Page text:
Open Thread: Does JPMorgan CEO Dimon deserve $23 million?
Jamie Dimon is the chief executive officer of JPMorgan Chase.
May 15th, 2012
10:03 AM ET

Open Thread: Does JPMorgan CEO Dimon deserve $23 million?

Jamie Dimon, the CEO of the nation's largest bank, JPMorgan, went before before shareholders at the company's annual meeting Tuesday and had his $23 million pay package approved, reports.

The meeting came  just days after the bank disclosed a $2 billion trading loss, an event that led to the departure of its chief investment officer and forced its CEO to apologize for what he called "a terrible mistake."

Dimon, who also serves as the bank's chairman, faced shareholders who have seen the company's stock decline by more than 14% over the previous five trading sessions.

In the wake of the 2008 financial crisis, shareholders have looked upon the nation's largest banks with increased scrutiny, and have often used shareholder meetings to push an agenda of reform.

Read about how JPMorgan made its multi-billion dollar blunder, and how Dimon gets $23 million for 2011 and bragging rights and then let us know in the comments section how you feel about the CEO's $23 million compensation package.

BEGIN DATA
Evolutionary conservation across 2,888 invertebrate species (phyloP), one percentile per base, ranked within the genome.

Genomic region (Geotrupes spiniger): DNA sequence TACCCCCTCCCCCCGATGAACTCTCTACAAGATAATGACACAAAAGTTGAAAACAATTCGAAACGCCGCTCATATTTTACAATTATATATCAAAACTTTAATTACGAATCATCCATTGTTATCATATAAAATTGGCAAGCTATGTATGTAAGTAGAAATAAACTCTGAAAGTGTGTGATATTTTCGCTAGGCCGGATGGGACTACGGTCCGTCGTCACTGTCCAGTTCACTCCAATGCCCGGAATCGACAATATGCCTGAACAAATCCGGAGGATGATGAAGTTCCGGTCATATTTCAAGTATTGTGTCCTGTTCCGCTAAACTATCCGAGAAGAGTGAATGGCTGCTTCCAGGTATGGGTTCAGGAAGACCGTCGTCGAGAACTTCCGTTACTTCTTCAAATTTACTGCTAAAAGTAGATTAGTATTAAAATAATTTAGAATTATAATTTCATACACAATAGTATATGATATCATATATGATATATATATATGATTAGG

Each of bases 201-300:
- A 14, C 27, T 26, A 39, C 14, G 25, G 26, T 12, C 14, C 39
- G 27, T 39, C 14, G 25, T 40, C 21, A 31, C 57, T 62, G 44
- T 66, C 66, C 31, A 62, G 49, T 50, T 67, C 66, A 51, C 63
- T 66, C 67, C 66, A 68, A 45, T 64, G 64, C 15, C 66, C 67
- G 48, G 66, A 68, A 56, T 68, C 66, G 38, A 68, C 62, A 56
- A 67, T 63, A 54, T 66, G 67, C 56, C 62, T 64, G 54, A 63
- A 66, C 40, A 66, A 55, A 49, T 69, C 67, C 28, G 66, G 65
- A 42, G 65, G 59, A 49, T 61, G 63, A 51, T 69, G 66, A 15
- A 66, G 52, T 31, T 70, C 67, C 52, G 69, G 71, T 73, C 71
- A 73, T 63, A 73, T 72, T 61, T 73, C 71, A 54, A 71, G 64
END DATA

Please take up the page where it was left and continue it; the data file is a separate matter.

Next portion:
Do you think Dimon should get that kind of compensation? Does he deserve the pay considering how much his company profits or does a message need to be sent to major bank executives? Let us know below and we may feature your comments on

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Filed under: Business • Economy • Finance
soundoff (871 Responses)
  1. MFV

    This is a form of legal (tax payer) extortion.

    May 15, 2012 at 1:58 pm | Report abuse |
  2. Harold

    Who wrote this piece? It tells nothing. It simply seeks to incite the ignorant and, based on what I am reading, it is of course succesful. The best this iece does is show the financial illiteracy of this country and why we are in such trouble. Peoples should be licensed to carr money and use it. The problem with this story is JPM did not LOSE money. At the end of this quarter, after axes are paid, as reported by another poster and even in WSJ, JPM will turn a profit of better than $4bil. That, in most financial ledgers, is not a loss- it is a pretty good PROFIT. So, I again ask, why is this story only giving partial information and why is everyone getting so upset about something they have not all the information?

    May 15, 2012 at 1:59 pm | Report abuse |
    • myke is a loss if they would have had an additional $2B on their ledger. To simply for you, if you $10 in your wallet, lose $4, this doesn't mean that you didn't lose $4 just because you still have $6 in your wallet. What's funny, is that of all of the "ignorant" people posting responses to this are the one with the worst mistypes!

      May 15, 2012 at 2:04 pm | Report abuse |